MadameNoire Featured Video

According to Nielson’s 2014 African-American consumer report, 58 percent of African-American women attend religious services regularly. And 31 percent of African-American women are more likely than the general market to pray daily. Religion and the church play a central role in the lives of Black women.

In addition to prayer and Sunday service, there are some who dedicate even more time, perhaps volunteering or joining a club to help the church community. If you’re also on the job hunt, you’ve probably come across a section on the application that asks for hobbies and activities outside of the workplace.

Can faith-based work experience be transferred into a professional setting? Moreover, do religious affiliations belong on a résumé?

Sharron Banks, Senior Vice President of human resources and operations of Flowers Communications Group, a multicultural agency located in Chicago, thinks so.

“Having it on your résumé, it shows your character… It kind of gives just a peek into who that person really is outside of their work experience,” said Banks. “Other skills, like event planning, are a huge one… [A]ll those skills are transferable to the business environment as well.”

From a recruiter’s point of view, Banks points out that it’s illegal to discriminate against religion. So, while the applicant’s religious-affiliated work experience may be listed on their résumé, hiring managers are not allowed to use it in their hiring practices. Taken a step further, Title VII of the U.S. Federal Equal Employment Opportunity Commission (EEOC), which is responsible for “enforcing federal laws that make it illegal to discriminate against job applicants or an employee” prohibits the practice of discrimination against individuals because of their race, color, national origin, religion, or sex.

Still, there are those who recommend that job seekers omit too many references to their religious activity on their CV. A 2013 Business Insider article, “5 Things to Leave Off Your Résumé,” listed religious affiliations number one because “some companies worry that if they interview but don’t hire you, they might be sued for discrimination.”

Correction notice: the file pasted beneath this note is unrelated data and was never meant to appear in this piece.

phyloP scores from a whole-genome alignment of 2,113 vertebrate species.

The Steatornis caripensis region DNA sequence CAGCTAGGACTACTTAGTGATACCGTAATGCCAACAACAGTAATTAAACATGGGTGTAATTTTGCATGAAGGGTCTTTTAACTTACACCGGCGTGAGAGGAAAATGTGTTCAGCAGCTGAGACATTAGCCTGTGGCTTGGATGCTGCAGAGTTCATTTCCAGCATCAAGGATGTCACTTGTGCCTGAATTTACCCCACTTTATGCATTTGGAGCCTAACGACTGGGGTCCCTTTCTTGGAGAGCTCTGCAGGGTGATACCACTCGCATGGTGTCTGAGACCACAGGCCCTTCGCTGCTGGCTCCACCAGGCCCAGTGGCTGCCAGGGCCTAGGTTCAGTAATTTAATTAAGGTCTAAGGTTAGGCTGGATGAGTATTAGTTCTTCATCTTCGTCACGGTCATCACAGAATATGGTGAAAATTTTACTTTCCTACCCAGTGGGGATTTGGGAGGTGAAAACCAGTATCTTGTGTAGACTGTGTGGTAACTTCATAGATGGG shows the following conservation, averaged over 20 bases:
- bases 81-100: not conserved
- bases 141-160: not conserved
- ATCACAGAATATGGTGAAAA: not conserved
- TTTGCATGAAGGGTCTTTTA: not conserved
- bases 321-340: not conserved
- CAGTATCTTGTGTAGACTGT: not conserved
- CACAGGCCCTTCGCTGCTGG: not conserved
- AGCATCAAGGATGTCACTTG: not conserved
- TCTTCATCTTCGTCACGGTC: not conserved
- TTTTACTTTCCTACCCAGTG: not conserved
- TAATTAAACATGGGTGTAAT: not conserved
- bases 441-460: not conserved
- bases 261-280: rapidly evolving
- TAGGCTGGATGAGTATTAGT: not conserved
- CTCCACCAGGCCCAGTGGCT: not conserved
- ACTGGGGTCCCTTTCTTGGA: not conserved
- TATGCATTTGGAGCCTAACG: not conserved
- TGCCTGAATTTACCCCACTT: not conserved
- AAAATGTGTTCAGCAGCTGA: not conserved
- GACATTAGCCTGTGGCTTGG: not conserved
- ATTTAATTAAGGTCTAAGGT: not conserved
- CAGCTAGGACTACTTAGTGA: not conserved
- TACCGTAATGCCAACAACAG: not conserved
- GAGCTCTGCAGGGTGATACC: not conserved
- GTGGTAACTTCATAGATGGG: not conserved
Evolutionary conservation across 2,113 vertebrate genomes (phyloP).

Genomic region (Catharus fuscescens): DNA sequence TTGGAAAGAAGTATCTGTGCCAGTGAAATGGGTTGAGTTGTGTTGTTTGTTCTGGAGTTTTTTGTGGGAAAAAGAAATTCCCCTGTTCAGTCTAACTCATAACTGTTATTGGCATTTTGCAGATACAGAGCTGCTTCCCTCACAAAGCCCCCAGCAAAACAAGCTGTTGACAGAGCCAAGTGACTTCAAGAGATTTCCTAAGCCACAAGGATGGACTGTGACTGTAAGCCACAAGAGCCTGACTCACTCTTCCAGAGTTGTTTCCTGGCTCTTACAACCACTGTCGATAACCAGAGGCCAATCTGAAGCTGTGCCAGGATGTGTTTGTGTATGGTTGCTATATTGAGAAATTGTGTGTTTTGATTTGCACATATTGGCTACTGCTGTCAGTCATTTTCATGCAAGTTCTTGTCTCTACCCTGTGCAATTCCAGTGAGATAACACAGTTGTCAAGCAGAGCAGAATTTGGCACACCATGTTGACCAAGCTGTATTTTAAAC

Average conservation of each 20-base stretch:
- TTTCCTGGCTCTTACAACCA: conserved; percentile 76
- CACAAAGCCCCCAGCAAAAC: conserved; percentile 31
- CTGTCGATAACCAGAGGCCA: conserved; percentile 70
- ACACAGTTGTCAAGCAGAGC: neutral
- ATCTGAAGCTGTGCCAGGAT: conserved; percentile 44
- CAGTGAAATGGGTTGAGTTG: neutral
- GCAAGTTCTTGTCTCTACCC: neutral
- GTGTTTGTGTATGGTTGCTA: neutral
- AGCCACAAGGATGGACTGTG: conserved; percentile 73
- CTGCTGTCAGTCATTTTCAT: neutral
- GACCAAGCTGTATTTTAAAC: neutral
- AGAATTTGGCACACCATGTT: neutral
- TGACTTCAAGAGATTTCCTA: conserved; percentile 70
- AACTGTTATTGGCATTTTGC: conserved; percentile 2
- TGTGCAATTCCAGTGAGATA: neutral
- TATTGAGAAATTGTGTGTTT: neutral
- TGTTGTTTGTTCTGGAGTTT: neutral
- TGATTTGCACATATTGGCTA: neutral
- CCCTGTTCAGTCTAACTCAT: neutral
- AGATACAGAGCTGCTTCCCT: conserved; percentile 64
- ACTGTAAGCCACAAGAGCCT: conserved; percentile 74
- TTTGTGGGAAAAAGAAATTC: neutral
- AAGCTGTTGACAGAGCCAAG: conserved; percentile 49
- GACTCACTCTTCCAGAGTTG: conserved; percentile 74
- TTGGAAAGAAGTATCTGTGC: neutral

Job seekers should always tailor their résumés for the job they’re applying for. Their main objective should be to illustrate to the hiring manager their skills, accomplishments and work experience that is geared for that position – whether that means adding your faith-based experience and affiliations or not.

While you don’t want to make your religious affiliations the most important part of your résumé, Dr. Mercidieu Phillips, founder and CEO of Level Up Partners, a coaching and consulting firm helping companies and churches with strategic planning, leadership and corporate culture development, explains why including skills and experience from your work in religious institutions is fair game.

“The leadership skills you learn at church are transferable because leadership is leadership, whether you practice it in the confines of religious institutions or if you practice it in a corporate setting,” said Dr. Phillips.

So, before you dismiss your faith-based experience or religious affiliations ask yourself a few questions: Will adding the role bring you a step closer to getting the job? Does it highlight my accomplishments and qualifications? If the answer to those questions is “yes,” feel free to include the activities you participate in and how they enhance your professional qualifications on your application. That’s what companies are really most interested in.

Comment Disclaimer: Comments that contain profane or derogatory language, video links or exceed 200 words will require approval by a moderator before appearing in the comment section. XOXO-MN